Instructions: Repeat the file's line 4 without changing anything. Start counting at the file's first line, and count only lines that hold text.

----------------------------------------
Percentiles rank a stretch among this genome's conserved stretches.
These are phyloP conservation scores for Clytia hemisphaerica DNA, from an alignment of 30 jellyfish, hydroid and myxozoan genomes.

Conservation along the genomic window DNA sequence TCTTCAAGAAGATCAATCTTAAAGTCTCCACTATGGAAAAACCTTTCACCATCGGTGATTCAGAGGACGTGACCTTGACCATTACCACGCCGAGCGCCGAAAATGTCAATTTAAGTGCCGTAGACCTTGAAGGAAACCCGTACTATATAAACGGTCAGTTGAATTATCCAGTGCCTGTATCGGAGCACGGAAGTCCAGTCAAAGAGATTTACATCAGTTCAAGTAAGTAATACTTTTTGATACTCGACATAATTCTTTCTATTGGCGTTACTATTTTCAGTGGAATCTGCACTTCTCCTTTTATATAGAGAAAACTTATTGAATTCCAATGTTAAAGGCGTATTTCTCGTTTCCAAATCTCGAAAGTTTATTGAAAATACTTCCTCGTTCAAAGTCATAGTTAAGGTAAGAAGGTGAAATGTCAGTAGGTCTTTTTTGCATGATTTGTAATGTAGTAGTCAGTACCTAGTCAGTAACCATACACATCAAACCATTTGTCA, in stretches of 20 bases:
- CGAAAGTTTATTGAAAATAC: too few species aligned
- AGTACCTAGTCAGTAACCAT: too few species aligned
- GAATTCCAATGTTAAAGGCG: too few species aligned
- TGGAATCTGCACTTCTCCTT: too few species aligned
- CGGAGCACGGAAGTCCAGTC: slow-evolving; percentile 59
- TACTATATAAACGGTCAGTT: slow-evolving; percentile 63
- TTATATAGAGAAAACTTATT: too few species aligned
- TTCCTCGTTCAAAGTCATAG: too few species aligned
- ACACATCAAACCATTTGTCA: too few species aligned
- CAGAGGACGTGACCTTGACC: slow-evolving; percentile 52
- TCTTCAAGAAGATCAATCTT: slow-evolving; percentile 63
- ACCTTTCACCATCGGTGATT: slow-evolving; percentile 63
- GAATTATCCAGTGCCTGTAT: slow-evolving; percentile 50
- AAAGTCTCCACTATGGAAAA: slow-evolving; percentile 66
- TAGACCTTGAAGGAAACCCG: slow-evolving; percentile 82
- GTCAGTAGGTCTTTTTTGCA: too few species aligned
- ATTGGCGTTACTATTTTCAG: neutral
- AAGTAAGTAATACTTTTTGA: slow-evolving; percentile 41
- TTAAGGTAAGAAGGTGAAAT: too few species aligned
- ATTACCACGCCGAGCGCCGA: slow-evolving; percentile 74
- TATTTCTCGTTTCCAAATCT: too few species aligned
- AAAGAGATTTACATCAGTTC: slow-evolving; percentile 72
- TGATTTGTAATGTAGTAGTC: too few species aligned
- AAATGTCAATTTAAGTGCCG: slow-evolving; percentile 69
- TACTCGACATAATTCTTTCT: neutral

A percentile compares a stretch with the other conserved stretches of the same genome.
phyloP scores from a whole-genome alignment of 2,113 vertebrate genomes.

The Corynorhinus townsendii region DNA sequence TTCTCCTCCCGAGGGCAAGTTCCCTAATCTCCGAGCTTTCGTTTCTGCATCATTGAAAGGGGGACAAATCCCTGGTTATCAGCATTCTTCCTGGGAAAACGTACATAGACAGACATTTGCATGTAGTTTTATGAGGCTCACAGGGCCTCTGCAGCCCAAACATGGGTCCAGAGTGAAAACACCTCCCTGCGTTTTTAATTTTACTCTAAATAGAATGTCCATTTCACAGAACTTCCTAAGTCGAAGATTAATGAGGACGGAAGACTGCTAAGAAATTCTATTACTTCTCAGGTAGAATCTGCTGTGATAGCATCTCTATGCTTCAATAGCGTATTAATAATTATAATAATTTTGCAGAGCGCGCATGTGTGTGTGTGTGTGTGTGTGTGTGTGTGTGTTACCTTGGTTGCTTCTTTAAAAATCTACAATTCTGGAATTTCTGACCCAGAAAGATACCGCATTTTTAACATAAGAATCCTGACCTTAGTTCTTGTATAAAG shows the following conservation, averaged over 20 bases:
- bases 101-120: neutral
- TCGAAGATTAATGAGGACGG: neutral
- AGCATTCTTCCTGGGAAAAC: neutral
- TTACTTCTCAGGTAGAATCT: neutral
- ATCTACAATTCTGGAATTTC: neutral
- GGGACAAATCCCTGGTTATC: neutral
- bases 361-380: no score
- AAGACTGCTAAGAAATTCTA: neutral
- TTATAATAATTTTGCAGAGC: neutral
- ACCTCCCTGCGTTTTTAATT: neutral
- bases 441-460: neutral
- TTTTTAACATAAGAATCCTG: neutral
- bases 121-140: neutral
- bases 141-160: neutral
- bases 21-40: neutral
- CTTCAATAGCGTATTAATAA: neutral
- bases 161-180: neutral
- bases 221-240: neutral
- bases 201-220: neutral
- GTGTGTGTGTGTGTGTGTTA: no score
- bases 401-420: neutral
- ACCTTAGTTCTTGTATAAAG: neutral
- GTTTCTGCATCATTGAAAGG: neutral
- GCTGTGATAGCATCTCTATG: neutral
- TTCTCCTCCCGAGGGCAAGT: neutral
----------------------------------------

- CGAAAGTTTATTGAAAATAC: too few species aligned